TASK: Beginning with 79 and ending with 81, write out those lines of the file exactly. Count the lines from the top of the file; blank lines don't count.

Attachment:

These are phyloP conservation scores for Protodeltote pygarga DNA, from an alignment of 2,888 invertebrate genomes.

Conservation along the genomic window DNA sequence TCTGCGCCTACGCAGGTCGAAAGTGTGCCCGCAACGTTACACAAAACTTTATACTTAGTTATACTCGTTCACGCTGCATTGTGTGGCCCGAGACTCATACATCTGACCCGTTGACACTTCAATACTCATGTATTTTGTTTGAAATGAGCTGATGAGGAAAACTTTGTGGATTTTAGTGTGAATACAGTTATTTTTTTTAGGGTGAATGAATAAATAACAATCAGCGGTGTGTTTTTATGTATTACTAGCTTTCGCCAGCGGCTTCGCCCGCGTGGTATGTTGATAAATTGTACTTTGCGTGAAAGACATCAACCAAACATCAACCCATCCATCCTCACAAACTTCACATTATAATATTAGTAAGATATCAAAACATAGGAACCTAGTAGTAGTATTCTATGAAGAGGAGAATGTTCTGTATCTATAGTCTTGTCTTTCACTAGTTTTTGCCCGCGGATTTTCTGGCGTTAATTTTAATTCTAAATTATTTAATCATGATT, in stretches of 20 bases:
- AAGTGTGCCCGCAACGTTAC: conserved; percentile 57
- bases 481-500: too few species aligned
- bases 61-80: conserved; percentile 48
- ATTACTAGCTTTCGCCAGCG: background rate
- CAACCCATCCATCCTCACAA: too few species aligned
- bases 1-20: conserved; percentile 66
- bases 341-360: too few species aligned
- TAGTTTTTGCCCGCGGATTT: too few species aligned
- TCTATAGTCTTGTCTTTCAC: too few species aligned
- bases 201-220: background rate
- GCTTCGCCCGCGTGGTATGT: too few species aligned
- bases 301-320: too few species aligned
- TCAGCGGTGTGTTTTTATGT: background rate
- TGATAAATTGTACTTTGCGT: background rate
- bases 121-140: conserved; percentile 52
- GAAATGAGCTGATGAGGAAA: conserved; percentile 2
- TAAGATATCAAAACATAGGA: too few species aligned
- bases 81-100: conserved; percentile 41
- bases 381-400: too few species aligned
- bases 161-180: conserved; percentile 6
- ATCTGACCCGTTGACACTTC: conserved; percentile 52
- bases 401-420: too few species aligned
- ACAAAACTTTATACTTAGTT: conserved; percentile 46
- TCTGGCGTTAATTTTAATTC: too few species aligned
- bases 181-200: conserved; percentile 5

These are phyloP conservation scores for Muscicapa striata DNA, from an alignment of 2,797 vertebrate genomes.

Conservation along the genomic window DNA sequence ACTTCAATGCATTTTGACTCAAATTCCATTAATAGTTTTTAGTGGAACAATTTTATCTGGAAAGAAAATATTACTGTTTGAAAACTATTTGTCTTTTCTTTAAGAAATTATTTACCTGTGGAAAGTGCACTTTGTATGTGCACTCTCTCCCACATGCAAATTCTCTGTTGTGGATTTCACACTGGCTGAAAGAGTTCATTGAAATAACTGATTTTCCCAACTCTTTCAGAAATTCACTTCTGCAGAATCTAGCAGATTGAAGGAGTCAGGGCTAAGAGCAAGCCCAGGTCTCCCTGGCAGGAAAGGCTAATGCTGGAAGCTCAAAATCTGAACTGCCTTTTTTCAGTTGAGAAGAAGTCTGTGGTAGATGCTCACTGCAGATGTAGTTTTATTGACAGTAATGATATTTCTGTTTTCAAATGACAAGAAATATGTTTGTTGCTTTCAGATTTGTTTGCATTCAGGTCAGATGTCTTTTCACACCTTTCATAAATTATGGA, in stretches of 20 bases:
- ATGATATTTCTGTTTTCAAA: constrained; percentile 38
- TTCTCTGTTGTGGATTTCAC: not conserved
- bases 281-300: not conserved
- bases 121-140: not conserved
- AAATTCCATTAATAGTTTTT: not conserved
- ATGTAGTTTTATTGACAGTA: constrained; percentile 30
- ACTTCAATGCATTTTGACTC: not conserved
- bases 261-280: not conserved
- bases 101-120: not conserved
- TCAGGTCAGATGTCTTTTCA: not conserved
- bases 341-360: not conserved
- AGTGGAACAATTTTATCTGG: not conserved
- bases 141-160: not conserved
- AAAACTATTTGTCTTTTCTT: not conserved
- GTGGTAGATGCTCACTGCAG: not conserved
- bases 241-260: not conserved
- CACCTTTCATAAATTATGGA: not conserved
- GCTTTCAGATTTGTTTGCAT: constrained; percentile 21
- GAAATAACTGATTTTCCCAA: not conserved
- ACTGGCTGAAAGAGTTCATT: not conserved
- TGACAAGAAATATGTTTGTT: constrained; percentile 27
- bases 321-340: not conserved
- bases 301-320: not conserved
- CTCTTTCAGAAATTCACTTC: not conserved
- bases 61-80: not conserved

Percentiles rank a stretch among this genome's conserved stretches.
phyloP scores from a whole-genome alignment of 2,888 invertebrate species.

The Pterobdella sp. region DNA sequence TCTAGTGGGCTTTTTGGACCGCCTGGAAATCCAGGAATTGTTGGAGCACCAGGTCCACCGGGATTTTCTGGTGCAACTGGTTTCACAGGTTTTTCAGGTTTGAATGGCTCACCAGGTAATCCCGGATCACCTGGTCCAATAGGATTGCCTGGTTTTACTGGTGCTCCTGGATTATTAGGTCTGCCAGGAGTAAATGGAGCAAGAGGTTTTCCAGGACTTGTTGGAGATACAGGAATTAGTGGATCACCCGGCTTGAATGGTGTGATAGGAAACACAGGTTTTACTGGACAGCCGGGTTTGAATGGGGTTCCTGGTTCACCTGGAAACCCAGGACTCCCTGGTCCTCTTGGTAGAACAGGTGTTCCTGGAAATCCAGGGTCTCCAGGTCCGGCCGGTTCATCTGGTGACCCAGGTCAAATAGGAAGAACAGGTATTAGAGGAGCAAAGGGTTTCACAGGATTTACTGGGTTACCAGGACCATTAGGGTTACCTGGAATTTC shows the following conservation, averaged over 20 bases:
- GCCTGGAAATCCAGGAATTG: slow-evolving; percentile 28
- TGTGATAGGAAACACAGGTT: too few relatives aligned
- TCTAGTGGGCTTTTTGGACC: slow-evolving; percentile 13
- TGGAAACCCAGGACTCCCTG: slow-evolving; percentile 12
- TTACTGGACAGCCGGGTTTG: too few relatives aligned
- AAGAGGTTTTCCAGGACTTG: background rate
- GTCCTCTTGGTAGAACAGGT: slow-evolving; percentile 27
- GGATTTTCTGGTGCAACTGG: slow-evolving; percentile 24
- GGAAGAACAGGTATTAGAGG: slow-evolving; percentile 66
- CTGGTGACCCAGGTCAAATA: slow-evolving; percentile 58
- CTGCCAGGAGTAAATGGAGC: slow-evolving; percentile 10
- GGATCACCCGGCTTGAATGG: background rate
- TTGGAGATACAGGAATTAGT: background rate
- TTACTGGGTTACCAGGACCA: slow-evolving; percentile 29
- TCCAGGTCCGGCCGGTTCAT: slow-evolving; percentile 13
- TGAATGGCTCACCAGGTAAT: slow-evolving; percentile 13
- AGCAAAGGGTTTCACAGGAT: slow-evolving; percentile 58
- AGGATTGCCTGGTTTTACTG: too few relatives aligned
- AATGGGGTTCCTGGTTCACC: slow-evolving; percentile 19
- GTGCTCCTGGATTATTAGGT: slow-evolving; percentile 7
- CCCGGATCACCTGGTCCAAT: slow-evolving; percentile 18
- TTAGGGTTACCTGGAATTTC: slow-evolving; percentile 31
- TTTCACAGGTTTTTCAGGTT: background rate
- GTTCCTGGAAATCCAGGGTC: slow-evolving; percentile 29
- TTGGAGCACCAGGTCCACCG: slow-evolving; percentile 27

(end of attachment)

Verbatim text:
- TTAGGGTTACCTGGAATTTC: slow-evolving; percentile 31
- TTTCACAGGTTTTTCAGGTT: background rate
- GTTCCTGGAAATCCAGGGTC: slow-evolving; percentile 29